When it comes to Mortgage Lead Lists, you have no further place to look than the experts on the Dataman Group Team.

DataDale’s Mortgage Trends  – Ending 2019

It’s been a good year for mortgage lenders due to an unexpected surge in refinance activity and the overall improvement in home sales.

The first half of 2019 surprised housing markets across the country. Mortgage rates fell. That’s the opposite of what the experts had predicted at the beginning of the year. It was welcome news for home buyers, sellers and homeowners. Millions of owners could benefit from refinancing at these unexpectedly lower rates.

In other ways, housing forecasters’ predictions for 2019 were correct. Buyers are still competing for a short supply of homes. Furthermore, the market isn’t quite as tilted in favor of sellers as it seemed six months ago. Home prices continue to rise, but not as fast as they have over the past few years. Many would-be buyers struggle with affordability.

NerdWallet has identified these mortgage trends to watch in the second half of 2019. I have tempered this with the latest info from the National Association of Realtors and Mortgage Bankers Association.

1. Wanted: More homes for sale

In real estate, it’s been a seller’s market since August 2012. More would-be buyers exist than homes for sale. Because of this, sellers have a stronger negotiating position. It’s true that the market still favors the seller in most places. However, the balance of power is beginning to move in the buyer’s direction.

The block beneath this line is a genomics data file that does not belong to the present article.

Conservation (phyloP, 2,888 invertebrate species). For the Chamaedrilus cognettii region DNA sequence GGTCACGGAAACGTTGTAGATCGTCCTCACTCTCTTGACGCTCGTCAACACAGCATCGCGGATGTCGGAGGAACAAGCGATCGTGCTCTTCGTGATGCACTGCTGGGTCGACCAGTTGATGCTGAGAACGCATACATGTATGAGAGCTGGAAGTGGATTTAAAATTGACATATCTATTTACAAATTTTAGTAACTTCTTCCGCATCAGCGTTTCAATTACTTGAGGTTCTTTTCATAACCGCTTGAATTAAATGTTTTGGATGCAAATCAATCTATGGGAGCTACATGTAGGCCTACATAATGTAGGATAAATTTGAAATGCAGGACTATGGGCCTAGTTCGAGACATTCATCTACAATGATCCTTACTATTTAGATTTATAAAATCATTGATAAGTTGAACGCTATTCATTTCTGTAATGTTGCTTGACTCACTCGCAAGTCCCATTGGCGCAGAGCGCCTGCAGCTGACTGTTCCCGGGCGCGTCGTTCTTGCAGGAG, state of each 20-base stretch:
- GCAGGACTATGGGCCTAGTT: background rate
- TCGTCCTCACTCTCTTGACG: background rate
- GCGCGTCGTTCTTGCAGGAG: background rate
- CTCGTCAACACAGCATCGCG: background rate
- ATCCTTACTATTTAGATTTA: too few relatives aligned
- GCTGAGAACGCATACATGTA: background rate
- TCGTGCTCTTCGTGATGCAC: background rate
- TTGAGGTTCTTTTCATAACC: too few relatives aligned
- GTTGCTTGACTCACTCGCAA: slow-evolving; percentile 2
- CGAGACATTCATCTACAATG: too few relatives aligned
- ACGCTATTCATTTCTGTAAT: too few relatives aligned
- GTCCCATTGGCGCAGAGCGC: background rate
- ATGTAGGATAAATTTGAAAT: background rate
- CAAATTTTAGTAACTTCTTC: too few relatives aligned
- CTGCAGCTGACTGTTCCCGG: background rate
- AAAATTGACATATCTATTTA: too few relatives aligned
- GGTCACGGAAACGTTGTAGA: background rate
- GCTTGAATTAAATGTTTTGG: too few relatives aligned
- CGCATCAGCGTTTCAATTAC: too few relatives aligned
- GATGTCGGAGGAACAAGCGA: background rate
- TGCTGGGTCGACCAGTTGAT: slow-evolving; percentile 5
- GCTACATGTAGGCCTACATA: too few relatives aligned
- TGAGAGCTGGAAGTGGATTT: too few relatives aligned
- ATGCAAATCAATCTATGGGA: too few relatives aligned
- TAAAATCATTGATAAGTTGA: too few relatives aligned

According to the National Association of Realtors, sales of existing homes slid by 2.2% in September. Despite the slide in purchases, inventory levels barely increased. Right now we are at 4.1 months of supply at the current pace of sales. Six months of supply is considered to be normal. Certainly, we haven’t not seen that level for many years.

Even with thousands of homes on the market, there’s still a shortage of homes for sale. According to Freddie Mac, until construction ramps up, housing costs will likely continue to rise above income. This constricts household formation and prevents home ownership for millions of potential households.

2. Home prices will keep going up

Many forecasters predicted that home prices would continue to rise in 2019, but at a slower pace. They were right.

In the first four months of 2019, buyers paid more for resold homes than a year before.

The NAR predicts that home price appreciation will start to slow down.  They believe that year-end prices will be 2.2% higher than at the end of 2018.

Not everyone believes the pace of home prices will slow to end 2019. Fannie Mae has revised its price forecast. However, it still predicts that prices for existing homes will rise 4.3% this year.

3. Mortgage rates will remain low

Fannie Mae, Freddie Mac and the National Association of Realtors all predicted that mortgage rates would rise through 2019. In the first part of the year, mortgage rates tumbled.

The average APR peaked at 5.09% in November 2018. In contrast, the average APR for a 30-year fixed-rate mortgage fell to 4.09% by June 2019. This was a decline of a full percentage point, according to NerdWallet’s daily mortgage rates survey.

Of course, we all know that refi activity depends almost solely on rates. When they rise, activity falls. That was the case in the week ending October 18. The Mortgage Bankers Association of America reported an overall 11.9% decline in applications for mortgages. Again, that was because of the rise in interest rates.

4. Affordability continues to be a concern